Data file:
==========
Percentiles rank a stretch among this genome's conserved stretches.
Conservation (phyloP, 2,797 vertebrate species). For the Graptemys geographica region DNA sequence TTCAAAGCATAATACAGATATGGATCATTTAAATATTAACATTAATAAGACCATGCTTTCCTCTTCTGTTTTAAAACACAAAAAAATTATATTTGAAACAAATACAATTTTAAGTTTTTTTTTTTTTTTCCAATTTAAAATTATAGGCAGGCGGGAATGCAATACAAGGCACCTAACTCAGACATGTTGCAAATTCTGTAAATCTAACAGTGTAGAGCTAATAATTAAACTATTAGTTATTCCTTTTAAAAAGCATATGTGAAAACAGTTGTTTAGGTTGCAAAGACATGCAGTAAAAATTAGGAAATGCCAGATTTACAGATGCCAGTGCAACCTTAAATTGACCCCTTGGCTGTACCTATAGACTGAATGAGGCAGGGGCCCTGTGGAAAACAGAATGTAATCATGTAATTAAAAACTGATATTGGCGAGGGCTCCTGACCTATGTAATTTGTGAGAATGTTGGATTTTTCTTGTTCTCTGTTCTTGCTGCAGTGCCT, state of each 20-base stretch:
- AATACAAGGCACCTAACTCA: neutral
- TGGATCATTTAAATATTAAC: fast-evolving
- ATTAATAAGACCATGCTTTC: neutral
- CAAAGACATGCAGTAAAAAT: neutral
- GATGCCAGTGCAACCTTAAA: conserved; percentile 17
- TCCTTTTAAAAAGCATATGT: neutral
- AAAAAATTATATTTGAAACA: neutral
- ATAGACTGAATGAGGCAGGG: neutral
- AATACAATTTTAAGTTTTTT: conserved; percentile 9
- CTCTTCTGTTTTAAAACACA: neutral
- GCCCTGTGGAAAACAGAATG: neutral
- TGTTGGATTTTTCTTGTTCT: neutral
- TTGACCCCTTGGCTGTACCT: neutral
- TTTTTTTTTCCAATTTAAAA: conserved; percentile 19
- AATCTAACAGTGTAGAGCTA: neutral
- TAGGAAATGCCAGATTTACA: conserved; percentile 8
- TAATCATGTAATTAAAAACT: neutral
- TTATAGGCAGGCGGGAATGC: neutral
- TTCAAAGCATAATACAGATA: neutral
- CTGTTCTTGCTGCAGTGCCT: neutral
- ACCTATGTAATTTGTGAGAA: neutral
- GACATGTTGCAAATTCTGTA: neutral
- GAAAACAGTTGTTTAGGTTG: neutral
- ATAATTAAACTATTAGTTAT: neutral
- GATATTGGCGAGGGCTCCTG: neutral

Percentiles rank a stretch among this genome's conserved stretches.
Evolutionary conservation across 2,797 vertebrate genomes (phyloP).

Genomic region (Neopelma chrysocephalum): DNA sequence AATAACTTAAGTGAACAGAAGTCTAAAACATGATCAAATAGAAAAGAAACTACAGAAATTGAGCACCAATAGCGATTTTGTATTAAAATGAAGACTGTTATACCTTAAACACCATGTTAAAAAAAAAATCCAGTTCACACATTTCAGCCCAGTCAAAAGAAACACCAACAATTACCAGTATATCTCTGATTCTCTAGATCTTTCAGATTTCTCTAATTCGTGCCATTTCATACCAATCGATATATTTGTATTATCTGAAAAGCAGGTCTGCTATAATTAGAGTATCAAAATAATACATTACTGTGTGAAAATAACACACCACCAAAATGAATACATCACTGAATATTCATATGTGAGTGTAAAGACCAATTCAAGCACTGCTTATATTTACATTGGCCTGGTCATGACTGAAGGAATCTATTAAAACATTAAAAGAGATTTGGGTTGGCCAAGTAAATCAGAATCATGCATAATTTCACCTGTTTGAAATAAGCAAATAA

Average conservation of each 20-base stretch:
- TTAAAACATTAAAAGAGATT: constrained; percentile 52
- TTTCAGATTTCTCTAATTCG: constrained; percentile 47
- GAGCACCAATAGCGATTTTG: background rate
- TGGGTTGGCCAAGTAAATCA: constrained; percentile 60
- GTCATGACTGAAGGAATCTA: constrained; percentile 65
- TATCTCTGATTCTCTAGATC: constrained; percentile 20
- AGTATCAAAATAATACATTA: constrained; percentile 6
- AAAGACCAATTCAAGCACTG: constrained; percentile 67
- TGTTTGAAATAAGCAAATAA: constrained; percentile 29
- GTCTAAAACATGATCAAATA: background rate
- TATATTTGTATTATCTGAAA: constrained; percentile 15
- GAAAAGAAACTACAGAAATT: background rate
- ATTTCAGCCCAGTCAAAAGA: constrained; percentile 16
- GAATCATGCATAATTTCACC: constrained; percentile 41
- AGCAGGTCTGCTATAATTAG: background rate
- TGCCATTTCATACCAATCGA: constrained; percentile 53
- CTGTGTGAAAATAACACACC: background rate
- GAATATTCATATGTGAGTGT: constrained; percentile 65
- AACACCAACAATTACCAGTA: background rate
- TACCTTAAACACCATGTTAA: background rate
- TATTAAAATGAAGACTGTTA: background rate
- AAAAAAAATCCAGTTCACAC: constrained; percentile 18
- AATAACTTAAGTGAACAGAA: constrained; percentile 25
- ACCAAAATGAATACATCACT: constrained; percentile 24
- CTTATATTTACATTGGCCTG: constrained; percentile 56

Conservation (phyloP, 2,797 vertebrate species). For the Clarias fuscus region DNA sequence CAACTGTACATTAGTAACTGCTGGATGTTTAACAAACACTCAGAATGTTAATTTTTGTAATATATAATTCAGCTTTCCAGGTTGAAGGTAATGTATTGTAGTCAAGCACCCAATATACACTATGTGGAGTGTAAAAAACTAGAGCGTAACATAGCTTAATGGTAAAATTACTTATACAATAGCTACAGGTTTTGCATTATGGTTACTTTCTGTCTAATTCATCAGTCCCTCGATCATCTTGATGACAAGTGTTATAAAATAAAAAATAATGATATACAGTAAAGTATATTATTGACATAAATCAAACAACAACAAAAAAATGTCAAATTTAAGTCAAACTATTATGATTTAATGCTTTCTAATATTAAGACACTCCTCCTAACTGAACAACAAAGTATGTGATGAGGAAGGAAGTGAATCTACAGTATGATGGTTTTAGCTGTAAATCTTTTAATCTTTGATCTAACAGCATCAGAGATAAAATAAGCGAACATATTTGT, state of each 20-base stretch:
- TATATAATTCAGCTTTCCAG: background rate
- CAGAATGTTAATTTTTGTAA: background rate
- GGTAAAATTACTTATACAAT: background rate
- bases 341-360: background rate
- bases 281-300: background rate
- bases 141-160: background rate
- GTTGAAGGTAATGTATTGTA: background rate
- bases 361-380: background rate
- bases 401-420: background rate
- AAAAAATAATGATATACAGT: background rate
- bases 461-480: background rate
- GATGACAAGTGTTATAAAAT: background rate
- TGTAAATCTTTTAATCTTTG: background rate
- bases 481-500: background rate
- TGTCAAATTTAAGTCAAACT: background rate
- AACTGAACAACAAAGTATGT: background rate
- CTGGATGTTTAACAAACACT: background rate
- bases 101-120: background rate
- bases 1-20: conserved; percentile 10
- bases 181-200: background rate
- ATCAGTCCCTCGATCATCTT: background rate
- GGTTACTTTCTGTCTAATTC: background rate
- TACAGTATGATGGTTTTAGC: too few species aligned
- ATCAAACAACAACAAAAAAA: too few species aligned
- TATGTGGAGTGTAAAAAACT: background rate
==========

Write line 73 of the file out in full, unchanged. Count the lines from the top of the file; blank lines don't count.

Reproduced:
- AACTGAACAACAAAGTATGT: background rate